Immune thrombocytopenic purpura (ITP) is acquired autoimmune disease in children characterized by the breakdown of immune tolerance. This work is designed to explore the contribution of different lymphocyte subsets in acute and chronic ITP children. Imbalance in the T helper type 1 (Th1)/Th2 cytokine secretion profile was investigated. The frequency of T (CD3+, CD4+, CD8+) and B (CD19+) lymphocytes, natural killer (NK) (CD16+56+) and regulatory T (Treg) [CD4+CD25+highforkhead box protein 3 (FoxP3)+] cells was investigated by flow cytometry in 35 ITP children (15 acute and 20 chronic) and 10 healthy controls. Plasma levels of Th1 cytokines [interferon (IFN-γ) and tumour necrosis factor (TNF-α)] and Th2 [interleukin (IL)-4, IL-6 and IL-10)] cytokines were measured using enzyme-linked immunosorbent assay (ELISA). The percentage of Treg (P < 0·001) and natural killer (NK) (P < 0·001) cells were significantly decreased in ITP patients compared to healthy controls. A negative correlation was reported between the percentage of Treg cells and development of acute (r = −0·737; P < 0·01) and chronic (r = −0·515; P < 0·01) disease. All evaluated cytokines (IFN-γ, TNF-α, IL-4, IL-6 and IL-10) were elevated significantly in ITP patients (P < 0·001, P < 0·05, P < 0·05, P < 0·05 and P < 0·001, respectively) compared to controls. In conclusion, our data shed some light on the fundamental role of immune cells and their related cytokines in ITP patients. The loss of tolerance in ITP may contribute to the dysfunction of Tregs. Understanding the role of T cell subsets will permit a better control of autoimmunity through manipulation of their cytokine network.
Immune (idiopathic) thrombocytopenic purpura (ITP) is an acquired organ-specific autoimmune thrombocytopenic syndrome in children characterized by immune-mediated platelet destruction due to binding of immunoglobulin (Ig)G autoantibodies against Gp IIb/IIIa or GPIb/IX platelet glycoproteins [1, 2]. It is usually a benign, self-limiting disease in children . ITP incidence is ≅ 2–12/100 000 per year for adults and children, respectively, and a mortality rate of 1–3% per year in severely affected cases [4, 5]. Two forms of ITP are distinguished; acute (temporary or short-term) and chronic (long-lasting). Acute ITP occurs abruptly, often after viral or bacterial infections. It usually resolves spontaneously within 6 months of diagnosis. However, approximately 20% of children newly diagnosed with ITP progress to a chronic form, defined as persistence of thrombocytopenia (platelet counts < 100 × 109/l for more than 6 months) [3, 6].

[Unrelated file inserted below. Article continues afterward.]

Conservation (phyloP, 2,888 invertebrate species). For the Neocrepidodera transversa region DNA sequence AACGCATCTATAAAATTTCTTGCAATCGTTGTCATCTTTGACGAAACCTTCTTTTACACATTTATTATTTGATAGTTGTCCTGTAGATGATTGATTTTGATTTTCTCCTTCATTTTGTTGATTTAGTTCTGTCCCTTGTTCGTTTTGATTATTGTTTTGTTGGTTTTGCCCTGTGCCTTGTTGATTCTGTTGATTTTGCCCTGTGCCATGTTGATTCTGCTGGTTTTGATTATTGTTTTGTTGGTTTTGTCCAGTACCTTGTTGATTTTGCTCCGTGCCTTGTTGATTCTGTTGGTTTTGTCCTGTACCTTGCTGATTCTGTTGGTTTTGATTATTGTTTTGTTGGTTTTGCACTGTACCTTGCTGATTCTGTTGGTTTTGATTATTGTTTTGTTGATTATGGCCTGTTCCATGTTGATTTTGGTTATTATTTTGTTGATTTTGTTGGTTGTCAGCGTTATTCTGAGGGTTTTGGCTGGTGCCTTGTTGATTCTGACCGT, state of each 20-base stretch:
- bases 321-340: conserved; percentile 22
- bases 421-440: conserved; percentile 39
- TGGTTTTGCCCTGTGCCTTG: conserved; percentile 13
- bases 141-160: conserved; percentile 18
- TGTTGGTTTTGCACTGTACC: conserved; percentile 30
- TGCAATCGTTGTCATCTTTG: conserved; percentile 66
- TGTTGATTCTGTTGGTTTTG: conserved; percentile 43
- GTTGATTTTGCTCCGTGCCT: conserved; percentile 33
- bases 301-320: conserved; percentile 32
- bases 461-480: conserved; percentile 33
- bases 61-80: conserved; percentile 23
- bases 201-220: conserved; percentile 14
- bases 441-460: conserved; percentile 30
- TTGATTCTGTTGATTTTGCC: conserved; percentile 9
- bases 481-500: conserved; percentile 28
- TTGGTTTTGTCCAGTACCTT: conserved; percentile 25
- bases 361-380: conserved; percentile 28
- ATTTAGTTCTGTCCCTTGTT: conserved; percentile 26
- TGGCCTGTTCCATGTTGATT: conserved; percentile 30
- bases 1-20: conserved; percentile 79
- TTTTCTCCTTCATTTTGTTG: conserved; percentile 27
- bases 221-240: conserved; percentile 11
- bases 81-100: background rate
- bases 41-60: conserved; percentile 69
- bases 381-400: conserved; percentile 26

The pathophysiology of ITP is heterogeneous and complex . While the presence of antibodies against platelet glycoproteins have traditionally been considered to play a central role, several abnormalities involving the cellular mechanisms of immune modulation have been described [7-9]. The cellular immune responses of patients with ITP have the characteristic hallmarks of breakdown in their tolerance mechanism . Patients with ITP possess activated platelet autoreactive B and T cells and cytokine imbalance [11, 12], suggesting loss of peripheral tolerance in ITP patients. T helper (Th) cells and the cytokine they produce play a key role in ITP . Several reports on serum cytokines in ITP have pointed towards specific CD4+ T helper (Th1) cell and macrophage activation [14, 15]. Activated platelet-autoreactive T cells with increasing cytokine imbalance, especially in chronic ITP patients with some evidence of higher levels of circulating proinflammatory cytokines, has been reported previously [2, 11-13].